American officials had set low expectations for what Bush might accomplish beyond deepening his relationship with Hu, a man he had expected would embrace reforms more quickly than his predecessor, Jiang Zemin.

But while administration officials emphasized that they felt the two men had begun to develop a personal chemistry that made it easier to grapple with trade, currency and geopolitical problems, none of that comity was on public display.

Bush later flew to Mongolia and thanked the nation for standing with him in Iraq and compared the struggle against Islamic radicalism to the country's battle against communism.

On the status of Taiwan, Hu would brook no compromise. "We will by no means tolerate Taiwan independence," he told Bush, at a moment the administration has been wary of China's missile buildup along the coast opposite Taiwan.

The Chinese also appeared to completely rebuff efforts by the administration to win some concessions on human rights issues. None of the journalists, businessmen or political dissidents who the United States has claimed were unjustly imprisoned or persecuted by Chinese authorities were released.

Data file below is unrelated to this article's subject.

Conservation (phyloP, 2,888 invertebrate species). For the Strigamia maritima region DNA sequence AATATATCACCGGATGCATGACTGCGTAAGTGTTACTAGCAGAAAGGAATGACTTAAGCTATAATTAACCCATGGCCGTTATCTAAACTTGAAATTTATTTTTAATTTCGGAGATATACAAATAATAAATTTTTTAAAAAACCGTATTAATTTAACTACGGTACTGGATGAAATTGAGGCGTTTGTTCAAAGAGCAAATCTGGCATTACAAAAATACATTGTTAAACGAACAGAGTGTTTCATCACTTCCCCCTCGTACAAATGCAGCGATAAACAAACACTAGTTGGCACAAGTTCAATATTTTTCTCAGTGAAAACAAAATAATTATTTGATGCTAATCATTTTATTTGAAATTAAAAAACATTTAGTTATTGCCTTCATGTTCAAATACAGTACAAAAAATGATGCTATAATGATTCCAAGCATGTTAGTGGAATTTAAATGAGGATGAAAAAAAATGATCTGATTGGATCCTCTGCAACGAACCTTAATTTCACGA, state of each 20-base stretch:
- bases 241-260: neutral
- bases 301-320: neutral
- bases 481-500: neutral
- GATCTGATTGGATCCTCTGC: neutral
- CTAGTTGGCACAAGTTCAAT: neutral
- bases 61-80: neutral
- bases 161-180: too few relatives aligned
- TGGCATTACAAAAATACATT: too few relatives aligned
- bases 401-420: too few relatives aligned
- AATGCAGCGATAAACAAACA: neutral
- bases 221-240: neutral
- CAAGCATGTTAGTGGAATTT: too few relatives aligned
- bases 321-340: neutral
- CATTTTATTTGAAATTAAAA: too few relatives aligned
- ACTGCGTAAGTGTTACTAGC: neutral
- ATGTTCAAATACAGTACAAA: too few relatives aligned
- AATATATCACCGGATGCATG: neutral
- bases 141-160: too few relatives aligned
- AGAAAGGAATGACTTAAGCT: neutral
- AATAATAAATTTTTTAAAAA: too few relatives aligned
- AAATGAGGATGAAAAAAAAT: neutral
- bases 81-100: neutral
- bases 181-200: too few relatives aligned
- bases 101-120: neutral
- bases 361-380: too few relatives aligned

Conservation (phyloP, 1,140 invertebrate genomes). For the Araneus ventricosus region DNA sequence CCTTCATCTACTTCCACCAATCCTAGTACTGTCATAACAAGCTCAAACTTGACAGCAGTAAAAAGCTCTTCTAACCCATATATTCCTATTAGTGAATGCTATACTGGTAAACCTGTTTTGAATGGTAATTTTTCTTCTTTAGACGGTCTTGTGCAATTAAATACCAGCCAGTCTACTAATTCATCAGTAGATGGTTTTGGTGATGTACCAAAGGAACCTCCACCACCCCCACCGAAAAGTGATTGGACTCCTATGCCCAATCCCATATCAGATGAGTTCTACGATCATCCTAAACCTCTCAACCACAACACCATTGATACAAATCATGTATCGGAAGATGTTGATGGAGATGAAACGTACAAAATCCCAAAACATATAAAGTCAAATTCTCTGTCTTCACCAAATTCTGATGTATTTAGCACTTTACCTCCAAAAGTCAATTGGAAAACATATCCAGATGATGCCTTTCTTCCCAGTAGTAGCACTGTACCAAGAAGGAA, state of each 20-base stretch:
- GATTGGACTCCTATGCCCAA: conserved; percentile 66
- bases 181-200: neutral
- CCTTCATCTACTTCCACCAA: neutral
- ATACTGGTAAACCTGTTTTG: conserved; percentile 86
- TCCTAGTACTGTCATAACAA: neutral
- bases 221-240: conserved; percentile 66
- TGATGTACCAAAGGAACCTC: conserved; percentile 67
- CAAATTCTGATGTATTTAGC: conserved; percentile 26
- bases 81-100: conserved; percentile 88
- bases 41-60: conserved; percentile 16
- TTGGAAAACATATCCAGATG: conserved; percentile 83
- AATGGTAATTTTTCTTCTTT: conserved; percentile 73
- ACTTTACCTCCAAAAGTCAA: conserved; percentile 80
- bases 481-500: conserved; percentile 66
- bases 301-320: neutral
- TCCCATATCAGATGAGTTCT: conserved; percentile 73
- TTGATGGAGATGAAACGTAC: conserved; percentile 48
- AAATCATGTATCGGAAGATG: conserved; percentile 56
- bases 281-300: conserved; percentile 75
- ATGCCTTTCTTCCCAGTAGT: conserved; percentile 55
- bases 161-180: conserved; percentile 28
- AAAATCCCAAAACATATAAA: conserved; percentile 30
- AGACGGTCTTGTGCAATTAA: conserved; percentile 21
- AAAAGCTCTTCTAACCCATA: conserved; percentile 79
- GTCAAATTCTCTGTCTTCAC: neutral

China often makes at least modest concessions on human rights ahead of a presidential visit. But Hu, who has led a concerted and sustained crackdown on intellectual and media freedoms since he took power in 2002, has shown little inclination to make the kinds of gestures that his predecessors did.

"The Chinese leadership now argues that all such cases must be handled according to law," said Fan Yafeng, an outspoken scholar who has pressed for broader political and legal freedoms. "They pretend that the law operates independently of the party, which it does not."

Asked if the Chinese were trying to send Washington a message, Rice said: "I don't think this has anything to do with particular Chinese attitudes of this leadership. I expect that this leadership will understand, as the former leadership did, that these are issues of concern to the president, concern to Americans, and that we'll keep pressing on human rights."

Bush said that he and Hu had also discussed strategies for handling the potential outbreak of avian flu and the long-running talks on nuclear disarmament for North Korea.

Rice, meeting with reporters on Sunday afternoon, said the Chinese government was not trying to slow down the negotiations on North Korea in the hope of putting off a confrontation with the North. Hu visited North Korea three weeks ago to meet that country's leader, Kim Jong Il. "My impression, strong impression, is that the Chinese government very much wants to see this issue resolved," she said.